Your puppy must be a valued member of its pack. Once you have established a pack leader in the home (usually a parent), this will most likely be the person the Poodle bonds with. That also makes it the pack leader’s responsibility to give the dog an active life. Regular exercise, whether a walk or time in the yard and playtime with the familywill keep your dog energetic and mentally stimulated. Originally bred as water dogs, Poodles love to swim! However, if you allow your Poodle to swim, make sure to keep the dog’s hair and ears clean to avoid infections. Poodles tend to display symptoms of separation anxiety when the pack leader is absent. If your lifestyle includes an 8 a.m. to 5 p.m. work routine, you should seriously reconsider getting a Poodle. When they get super anxious, they get unruly or bark incessantly, which will not make the neighbors a fan of your new addition. These dogs need a lot of attention and interaction, which is why they are great dogs for disabled persons. Poodles have high emotional intelligence and understand they are needed.They can easily sense when their handler is in need and act accordingly. Being able to serve their human makes them very happy. Also, disabled people are less likely to leave a Poodle alone for an extended period of time. Despite your efforts to keep your pup healthy, there are some particular illness and diseases that Poodles are more prone to.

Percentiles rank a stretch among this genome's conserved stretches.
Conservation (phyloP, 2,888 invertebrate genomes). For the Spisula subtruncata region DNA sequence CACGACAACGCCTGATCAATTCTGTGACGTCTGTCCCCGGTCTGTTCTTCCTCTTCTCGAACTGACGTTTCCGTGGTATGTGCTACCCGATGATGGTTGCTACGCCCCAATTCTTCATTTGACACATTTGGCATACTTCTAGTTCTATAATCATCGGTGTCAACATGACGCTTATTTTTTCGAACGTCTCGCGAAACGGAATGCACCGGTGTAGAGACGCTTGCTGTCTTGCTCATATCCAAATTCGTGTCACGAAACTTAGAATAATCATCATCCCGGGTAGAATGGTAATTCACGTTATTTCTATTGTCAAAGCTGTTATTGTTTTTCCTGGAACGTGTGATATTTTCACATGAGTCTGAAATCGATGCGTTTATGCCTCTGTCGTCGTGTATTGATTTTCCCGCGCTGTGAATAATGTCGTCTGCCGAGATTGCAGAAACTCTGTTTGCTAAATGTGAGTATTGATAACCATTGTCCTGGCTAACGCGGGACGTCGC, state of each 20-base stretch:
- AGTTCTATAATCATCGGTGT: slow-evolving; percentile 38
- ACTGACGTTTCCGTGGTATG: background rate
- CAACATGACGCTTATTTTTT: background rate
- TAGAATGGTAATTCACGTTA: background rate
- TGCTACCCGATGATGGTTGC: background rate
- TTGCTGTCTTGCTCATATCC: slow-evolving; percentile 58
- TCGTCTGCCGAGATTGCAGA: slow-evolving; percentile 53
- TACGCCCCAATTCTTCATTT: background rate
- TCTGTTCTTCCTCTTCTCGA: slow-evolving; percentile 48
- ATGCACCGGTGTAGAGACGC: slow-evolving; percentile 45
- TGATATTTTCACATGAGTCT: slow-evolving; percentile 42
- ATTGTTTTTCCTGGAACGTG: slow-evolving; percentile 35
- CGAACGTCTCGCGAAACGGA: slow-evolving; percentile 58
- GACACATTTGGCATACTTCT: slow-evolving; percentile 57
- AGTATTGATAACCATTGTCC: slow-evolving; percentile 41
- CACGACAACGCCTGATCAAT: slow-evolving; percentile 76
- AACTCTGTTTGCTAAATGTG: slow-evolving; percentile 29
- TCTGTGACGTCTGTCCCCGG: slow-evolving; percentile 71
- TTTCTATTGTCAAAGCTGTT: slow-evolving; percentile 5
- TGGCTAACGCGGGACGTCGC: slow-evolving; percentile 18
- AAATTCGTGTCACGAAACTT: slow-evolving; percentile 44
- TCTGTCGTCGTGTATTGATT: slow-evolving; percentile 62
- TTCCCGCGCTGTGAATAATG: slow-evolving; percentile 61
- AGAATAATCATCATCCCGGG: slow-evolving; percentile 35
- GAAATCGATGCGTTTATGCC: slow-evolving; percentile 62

Possible Health Problems
Like any other breed of dog, the Poodle has its own unique set of health challenges. Poodles are susceptible to any number of conditions:
- Epilepsy – neurological disorder causing seizures
- Hip Dysplasia – malformation of the hip joint(s)
- Addison’s Disease – a hormonal disorder
- Gastric Dilatation-Volvulus – potentially fatal overfeeding
- Thyroid Issues – hormonal symptoms
- Hypoglycemia – high blood sugar
- Collapsed Trachea – windpipe malfunction
- Von Willebrand’s Disease (vWD) – a bleeding disorder caused by a protein deficiency
- Sebaceous Adenitis – a skin condition
You can do some early reconnaissance to see if your Poodle dog is susceptible to any of these conditions by having the parents of the pup tested. The Poodle can live for 16–18 years and is one of the longest living breeds of dog. Anyone considering a Poodle must be ready for the long-term commitment and be prepared for many years of companionship.
From breed specifics to the Poodle personality, get to know the Poodle before you bring home a new curly-haired baby. Taking on this joyful, but highly trainable, the breed can give you a companion that doesn’t make you sneeze, will protect your home and can be a great and playful pal for your kids.